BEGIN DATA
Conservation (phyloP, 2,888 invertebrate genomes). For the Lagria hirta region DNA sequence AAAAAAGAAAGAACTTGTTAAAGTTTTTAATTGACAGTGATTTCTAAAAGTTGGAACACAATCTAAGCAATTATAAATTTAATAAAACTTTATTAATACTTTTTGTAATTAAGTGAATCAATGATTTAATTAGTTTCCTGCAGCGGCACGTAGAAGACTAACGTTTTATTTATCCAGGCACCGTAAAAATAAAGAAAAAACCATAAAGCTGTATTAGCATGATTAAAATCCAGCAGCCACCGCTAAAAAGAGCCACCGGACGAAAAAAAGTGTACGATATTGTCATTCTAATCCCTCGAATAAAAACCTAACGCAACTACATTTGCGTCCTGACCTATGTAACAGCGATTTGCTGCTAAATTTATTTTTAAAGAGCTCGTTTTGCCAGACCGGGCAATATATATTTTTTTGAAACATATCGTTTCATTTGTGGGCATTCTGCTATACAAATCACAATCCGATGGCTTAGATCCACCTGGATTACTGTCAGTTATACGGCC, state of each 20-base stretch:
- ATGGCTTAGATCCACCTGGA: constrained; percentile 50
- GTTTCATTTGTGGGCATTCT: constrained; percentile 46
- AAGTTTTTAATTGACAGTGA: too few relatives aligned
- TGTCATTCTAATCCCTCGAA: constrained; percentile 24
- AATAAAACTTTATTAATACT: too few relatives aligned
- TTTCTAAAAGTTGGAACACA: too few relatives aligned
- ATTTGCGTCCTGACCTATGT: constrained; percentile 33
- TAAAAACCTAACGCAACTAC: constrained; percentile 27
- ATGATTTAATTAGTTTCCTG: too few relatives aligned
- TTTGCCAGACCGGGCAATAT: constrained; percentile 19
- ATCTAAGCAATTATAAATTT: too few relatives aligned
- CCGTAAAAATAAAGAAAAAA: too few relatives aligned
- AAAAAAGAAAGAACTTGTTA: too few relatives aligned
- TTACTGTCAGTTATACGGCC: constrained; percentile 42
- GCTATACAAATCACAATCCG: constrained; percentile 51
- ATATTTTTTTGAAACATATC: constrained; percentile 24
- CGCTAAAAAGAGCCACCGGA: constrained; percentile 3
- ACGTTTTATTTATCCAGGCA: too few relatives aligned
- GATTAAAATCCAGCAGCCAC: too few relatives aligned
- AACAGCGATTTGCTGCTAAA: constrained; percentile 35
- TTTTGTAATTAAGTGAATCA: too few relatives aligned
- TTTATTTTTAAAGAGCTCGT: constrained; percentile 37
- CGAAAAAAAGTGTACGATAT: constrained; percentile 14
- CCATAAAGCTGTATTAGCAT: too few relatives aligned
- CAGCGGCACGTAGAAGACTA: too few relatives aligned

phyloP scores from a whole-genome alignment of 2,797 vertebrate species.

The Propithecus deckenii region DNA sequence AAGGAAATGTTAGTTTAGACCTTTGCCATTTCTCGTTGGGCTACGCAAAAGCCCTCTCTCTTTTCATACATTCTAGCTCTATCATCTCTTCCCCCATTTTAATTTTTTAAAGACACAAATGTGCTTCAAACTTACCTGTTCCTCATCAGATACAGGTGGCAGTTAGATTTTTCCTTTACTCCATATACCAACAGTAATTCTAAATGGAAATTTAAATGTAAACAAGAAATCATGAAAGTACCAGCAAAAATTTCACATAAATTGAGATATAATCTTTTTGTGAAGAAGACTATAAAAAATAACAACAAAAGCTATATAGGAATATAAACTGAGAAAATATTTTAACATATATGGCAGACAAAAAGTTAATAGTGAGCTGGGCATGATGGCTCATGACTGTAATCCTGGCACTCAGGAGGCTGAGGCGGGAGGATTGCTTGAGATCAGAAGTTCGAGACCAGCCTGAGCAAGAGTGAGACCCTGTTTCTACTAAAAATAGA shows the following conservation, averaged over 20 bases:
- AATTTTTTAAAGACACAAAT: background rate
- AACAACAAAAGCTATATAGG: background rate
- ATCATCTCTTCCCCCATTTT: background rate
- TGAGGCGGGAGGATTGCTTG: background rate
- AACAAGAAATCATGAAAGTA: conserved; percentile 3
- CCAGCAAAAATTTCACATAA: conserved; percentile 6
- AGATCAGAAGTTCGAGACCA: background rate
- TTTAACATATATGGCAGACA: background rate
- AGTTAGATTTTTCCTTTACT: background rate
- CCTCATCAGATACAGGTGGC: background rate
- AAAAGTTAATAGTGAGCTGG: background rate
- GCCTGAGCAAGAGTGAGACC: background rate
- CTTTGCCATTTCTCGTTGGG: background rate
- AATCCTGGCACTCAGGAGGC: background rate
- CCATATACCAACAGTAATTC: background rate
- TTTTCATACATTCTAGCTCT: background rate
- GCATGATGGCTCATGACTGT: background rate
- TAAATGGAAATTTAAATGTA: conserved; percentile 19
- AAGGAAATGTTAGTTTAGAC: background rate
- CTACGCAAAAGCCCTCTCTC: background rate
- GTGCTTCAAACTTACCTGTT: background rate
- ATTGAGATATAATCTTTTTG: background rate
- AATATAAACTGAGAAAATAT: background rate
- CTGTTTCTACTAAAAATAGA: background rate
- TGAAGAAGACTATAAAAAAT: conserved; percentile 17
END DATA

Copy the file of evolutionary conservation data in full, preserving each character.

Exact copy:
Conservation (phyloP, 2,888 invertebrate genomes). For the Lagria hirta region DNA sequence AAAAAAGAAAGAACTTGTTAAAGTTTTTAATTGACAGTGATTTCTAAAAGTTGGAACACAATCTAAGCAATTATAAATTTAATAAAACTTTATTAATACTTTTTGTAATTAAGTGAATCAATGATTTAATTAGTTTCCTGCAGCGGCACGTAGAAGACTAACGTTTTATTTATCCAGGCACCGTAAAAATAAAGAAAAAACCATAAAGCTGTATTAGCATGATTAAAATCCAGCAGCCACCGCTAAAAAGAGCCACCGGACGAAAAAAAGTGTACGATATTGTCATTCTAATCCCTCGAATAAAAACCTAACGCAACTACATTTGCGTCCTGACCTATGTAACAGCGATTTGCTGCTAAATTTATTTTTAAAGAGCTCGTTTTGCCAGACCGGGCAATATATATTTTTTTGAAACATATCGTTTCATTTGTGGGCATTCTGCTATACAAATCACAATCCGATGGCTTAGATCCACCTGGATTACTGTCAGTTATACGGCC, state of each 20-base stretch:
- ATGGCTTAGATCCACCTGGA: constrained; percentile 50
- GTTTCATTTGTGGGCATTCT: constrained; percentile 46
- AAGTTTTTAATTGACAGTGA: too few relatives aligned
- TGTCATTCTAATCCCTCGAA: constrained; percentile 24
- AATAAAACTTTATTAATACT: too few relatives aligned
- TTTCTAAAAGTTGGAACACA: too few relatives aligned
- ATTTGCGTCCTGACCTATGT: constrained; percentile 33
- TAAAAACCTAACGCAACTAC: constrained; percentile 27
- ATGATTTAATTAGTTTCCTG: too few relatives aligned
- TTTGCCAGACCGGGCAATAT: constrained; percentile 19
- ATCTAAGCAATTATAAATTT: too few relatives aligned
- CCGTAAAAATAAAGAAAAAA: too few relatives aligned
- AAAAAAGAAAGAACTTGTTA: too few relatives aligned
- TTACTGTCAGTTATACGGCC: constrained; percentile 42
- GCTATACAAATCACAATCCG: constrained; percentile 51
- ATATTTTTTTGAAACATATC: constrained; percentile 24
- CGCTAAAAAGAGCCACCGGA: constrained; percentile 3
- ACGTTTTATTTATCCAGGCA: too few relatives aligned
- GATTAAAATCCAGCAGCCAC: too few relatives aligned
- AACAGCGATTTGCTGCTAAA: constrained; percentile 35
- TTTTGTAATTAAGTGAATCA: too few relatives aligned
- TTTATTTTTAAAGAGCTCGT: constrained; percentile 37
- CGAAAAAAAGTGTACGATAT: constrained; percentile 14
- CCATAAAGCTGTATTAGCAT: too few relatives aligned
- CAGCGGCACGTAGAAGACTA: too few relatives aligned

phyloP scores from a whole-genome alignment of 2,797 vertebrate species.

The Propithecus deckenii region DNA sequence AAGGAAATGTTAGTTTAGACCTTTGCCATTTCTCGTTGGGCTACGCAAAAGCCCTCTCTCTTTTCATACATTCTAGCTCTATCATCTCTTCCCCCATTTTAATTTTTTAAAGACACAAATGTGCTTCAAACTTACCTGTTCCTCATCAGATACAGGTGGCAGTTAGATTTTTCCTTTACTCCATATACCAACAGTAATTCTAAATGGAAATTTAAATGTAAACAAGAAATCATGAAAGTACCAGCAAAAATTTCACATAAATTGAGATATAATCTTTTTGTGAAGAAGACTATAAAAAATAACAACAAAAGCTATATAGGAATATAAACTGAGAAAATATTTTAACATATATGGCAGACAAAAAGTTAATAGTGAGCTGGGCATGATGGCTCATGACTGTAATCCTGGCACTCAGGAGGCTGAGGCGGGAGGATTGCTTGAGATCAGAAGTTCGAGACCAGCCTGAGCAAGAGTGAGACCCTGTTTCTACTAAAAATAGA shows the following conservation, averaged over 20 bases:
- AATTTTTTAAAGACACAAAT: background rate
- AACAACAAAAGCTATATAGG: background rate
- ATCATCTCTTCCCCCATTTT: background rate
- TGAGGCGGGAGGATTGCTTG: background rate
- AACAAGAAATCATGAAAGTA: conserved; percentile 3
- CCAGCAAAAATTTCACATAA: conserved; percentile 6
- AGATCAGAAGTTCGAGACCA: background rate
- TTTAACATATATGGCAGACA: background rate
- AGTTAGATTTTTCCTTTACT: background rate
- CCTCATCAGATACAGGTGGC: background rate
- AAAAGTTAATAGTGAGCTGG: background rate
- GCCTGAGCAAGAGTGAGACC: background rate
- CTTTGCCATTTCTCGTTGGG: background rate
- AATCCTGGCACTCAGGAGGC: background rate
- CCATATACCAACAGTAATTC: background rate
- TTTTCATACATTCTAGCTCT: background rate
- GCATGATGGCTCATGACTGT: background rate
- TAAATGGAAATTTAAATGTA: conserved; percentile 19
- AAGGAAATGTTAGTTTAGAC: background rate
- CTACGCAAAAGCCCTCTCTC: background rate
- GTGCTTCAAACTTACCTGTT: background rate
- ATTGAGATATAATCTTTTTG: background rate
- AATATAAACTGAGAAAATAT: background rate
- CTGTTTCTACTAAAAATAGA: background rate
- TGAAGAAGACTATAAAAAAT: conserved; percentile 17